Posted by Brad @ 6:21 pm on May 22nd 2011

This is What You Need to Know About The American Surveillance State

I’ve been trying for the last few days to write a post outlining Jane Mayer’s article on the extent of the NSA’s domestic surveillance, what a monumental change it really has been (for those, like James, that just assume we’ve always surveilled everything in America so really things like warrantless wiretapping are nothing new – read it), and the normalization and even expectation of total government secrecy and total retaliation against whistleblowing that happened under Bush and accelerated under Obama. But there’s just nothing I can add, and no summation does it justice. There are just so many elements to it I want to pull out and highlight, but I realized that to do that would practically requiring reposting the whole thing. So really, just read it.

Few people have a precise knowledge of the size or scope of the N.S.A.’s domestic-surveillance powers. An agency spokesman declined to comment on how the agency “performs its mission,” but said that its activities are constitutional and subject to “comprehensive and rigorous” oversight. But Susan Landau, a former engineer at Sun Microsystems, and the author of a new book, “Surveillance or Security?,” notes that, in 2003, the government placed equipment capable of copying electronic communications at locations across America. These installations were made, she says, at “switching offices” that not only connect foreign and domestic communications but also handle purely domestic traffic. As a result, she surmises, the U.S. now has the capability to monitor domestic traffic on a huge scale. “Why was it done this way?” she asks. “One can come up with all sorts of nefarious reasons, but one doesn’t want to think that way about our government.”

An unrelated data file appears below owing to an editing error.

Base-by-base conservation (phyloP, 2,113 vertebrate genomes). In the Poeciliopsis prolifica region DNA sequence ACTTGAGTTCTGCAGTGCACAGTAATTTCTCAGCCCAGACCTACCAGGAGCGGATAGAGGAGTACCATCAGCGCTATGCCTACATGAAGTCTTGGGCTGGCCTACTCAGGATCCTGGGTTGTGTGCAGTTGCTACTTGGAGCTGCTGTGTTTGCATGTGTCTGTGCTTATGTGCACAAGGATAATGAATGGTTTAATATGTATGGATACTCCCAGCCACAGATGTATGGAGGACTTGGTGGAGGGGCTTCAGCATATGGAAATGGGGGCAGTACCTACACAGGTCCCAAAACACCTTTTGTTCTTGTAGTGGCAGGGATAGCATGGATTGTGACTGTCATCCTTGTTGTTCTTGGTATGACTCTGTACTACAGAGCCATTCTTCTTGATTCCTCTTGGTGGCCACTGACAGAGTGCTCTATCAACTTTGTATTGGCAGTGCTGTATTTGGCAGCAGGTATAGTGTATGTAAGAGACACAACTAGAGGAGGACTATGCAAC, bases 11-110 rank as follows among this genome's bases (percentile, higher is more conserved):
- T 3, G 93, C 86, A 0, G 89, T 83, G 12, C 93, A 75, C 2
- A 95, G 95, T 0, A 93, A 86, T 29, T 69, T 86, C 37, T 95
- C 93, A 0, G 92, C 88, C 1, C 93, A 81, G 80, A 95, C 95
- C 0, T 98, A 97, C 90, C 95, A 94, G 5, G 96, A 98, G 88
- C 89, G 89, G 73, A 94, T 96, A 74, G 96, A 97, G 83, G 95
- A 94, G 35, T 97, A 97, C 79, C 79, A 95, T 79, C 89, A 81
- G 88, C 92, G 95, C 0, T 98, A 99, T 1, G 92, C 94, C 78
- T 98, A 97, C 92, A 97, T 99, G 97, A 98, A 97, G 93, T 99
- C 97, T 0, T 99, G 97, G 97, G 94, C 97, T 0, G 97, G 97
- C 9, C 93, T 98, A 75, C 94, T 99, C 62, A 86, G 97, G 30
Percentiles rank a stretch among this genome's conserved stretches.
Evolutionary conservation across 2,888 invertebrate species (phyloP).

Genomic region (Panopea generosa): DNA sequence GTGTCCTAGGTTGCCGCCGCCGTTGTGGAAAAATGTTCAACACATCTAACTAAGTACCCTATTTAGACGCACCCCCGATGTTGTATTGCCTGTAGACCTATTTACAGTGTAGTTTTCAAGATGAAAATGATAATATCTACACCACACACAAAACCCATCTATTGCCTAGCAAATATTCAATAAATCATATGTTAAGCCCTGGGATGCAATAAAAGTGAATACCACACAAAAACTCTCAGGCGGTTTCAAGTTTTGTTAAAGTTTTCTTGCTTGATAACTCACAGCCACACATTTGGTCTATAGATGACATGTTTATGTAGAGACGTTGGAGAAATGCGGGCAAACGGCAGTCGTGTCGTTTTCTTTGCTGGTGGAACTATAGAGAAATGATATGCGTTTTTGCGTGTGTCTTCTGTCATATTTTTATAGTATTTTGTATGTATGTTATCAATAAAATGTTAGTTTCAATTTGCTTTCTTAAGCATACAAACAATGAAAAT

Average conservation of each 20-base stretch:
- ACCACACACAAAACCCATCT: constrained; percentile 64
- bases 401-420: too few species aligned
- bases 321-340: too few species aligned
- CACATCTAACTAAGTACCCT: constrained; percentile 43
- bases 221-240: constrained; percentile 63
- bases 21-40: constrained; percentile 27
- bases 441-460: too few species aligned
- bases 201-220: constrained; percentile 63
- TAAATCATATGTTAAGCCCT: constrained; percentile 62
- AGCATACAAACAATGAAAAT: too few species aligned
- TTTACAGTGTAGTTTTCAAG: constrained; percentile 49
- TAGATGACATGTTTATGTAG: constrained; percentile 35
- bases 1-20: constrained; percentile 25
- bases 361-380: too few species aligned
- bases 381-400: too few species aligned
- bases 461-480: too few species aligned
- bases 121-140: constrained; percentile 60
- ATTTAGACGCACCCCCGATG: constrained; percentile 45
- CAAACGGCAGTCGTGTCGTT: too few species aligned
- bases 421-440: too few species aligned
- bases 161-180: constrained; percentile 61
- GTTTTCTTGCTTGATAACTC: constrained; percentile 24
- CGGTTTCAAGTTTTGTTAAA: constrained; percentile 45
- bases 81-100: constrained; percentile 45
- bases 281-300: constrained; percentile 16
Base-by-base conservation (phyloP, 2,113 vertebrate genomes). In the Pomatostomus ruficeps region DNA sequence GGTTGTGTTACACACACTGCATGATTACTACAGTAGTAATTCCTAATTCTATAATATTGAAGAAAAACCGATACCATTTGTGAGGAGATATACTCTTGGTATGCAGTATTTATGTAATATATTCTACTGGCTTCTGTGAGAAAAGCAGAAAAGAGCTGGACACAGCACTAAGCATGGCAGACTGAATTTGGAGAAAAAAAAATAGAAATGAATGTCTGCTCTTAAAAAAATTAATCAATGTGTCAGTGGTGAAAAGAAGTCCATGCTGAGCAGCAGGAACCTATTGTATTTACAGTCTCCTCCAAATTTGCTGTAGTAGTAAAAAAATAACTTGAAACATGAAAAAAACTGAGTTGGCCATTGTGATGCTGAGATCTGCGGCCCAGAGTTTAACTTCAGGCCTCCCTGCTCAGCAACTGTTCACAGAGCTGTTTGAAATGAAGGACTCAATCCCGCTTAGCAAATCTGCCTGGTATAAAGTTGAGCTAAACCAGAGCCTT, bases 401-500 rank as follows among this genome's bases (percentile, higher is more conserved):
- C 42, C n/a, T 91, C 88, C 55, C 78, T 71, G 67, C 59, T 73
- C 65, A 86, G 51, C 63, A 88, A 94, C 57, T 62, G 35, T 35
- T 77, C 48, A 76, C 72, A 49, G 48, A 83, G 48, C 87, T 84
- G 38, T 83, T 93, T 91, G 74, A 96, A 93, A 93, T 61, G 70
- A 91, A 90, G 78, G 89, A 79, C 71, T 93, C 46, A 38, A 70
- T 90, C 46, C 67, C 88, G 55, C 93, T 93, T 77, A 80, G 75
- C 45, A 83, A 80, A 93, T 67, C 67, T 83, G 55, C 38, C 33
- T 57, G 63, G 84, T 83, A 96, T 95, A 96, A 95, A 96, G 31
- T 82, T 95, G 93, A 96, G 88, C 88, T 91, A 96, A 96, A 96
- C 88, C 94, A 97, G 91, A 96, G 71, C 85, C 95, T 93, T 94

Binney, for his part, believes that the agency now stores copies of all e-mails transmitted in America, in case the government wants to retrieve the details later. In the past few years, the N.S.A. has built enormous electronic-storage facilities in Texas and Utah. Binney says that an N.S.A. e-mail database can be searched with “dictionary selection,” in the manner of Google. After 9/11, he says, “General Hayden reassured everyone that the N.S.A. didn’t put out dragnets, and that was true. It had no need—it was getting every fish in the sea.”

If you read the article, you will understand who Binney is, and why that’s not just speculation. .

The fact is, we are living in a fundamentally different American than existed in 2000, or any time in our history.


  1. Who is employed in this sector and why aren’t they dragged into the street and taught a lesson?

    Comment by fred — 5/24/2011 @ 5:46 am

  2. It’s actually not really related that much to NSA leadership, frankly. If you read the article, the NSA ran itself – fairly vigilantly too – according to prevailing opinions of legality that had existed since its inception. It was only after getting not just a green light but a mandate from the Bush administration that all that was jettisoned – and, of course, now with Obama handing out both retroactive and preemptive immunities, effectively, concerning all domestic surveillance lawbreaking, this new formulation is here to stay – it has become embedded, probably irrevocably.

    In a lot of intelligence-military complex stuff, it really does come down to institutional culture, bureaucratic leadership, etc. in this case, however, the buck really does both stop at, and emanate from, the executive branch.

    So, in short, the guy you need to drag out into the street (in a purely metaphorical way!) is Obama.

    Comment by Brad — 5/24/2011 @ 1:47 pm

  3. I’m cool with that.

    Comment by fred — 6/2/2011 @ 5:37 pm

  4. I’m not sure how I missed this the first time around but thanks for the comment to bring it to my attention.

    I must do some mulling.

    Comment by Cameron — 6/3/2011 @ 1:46 am

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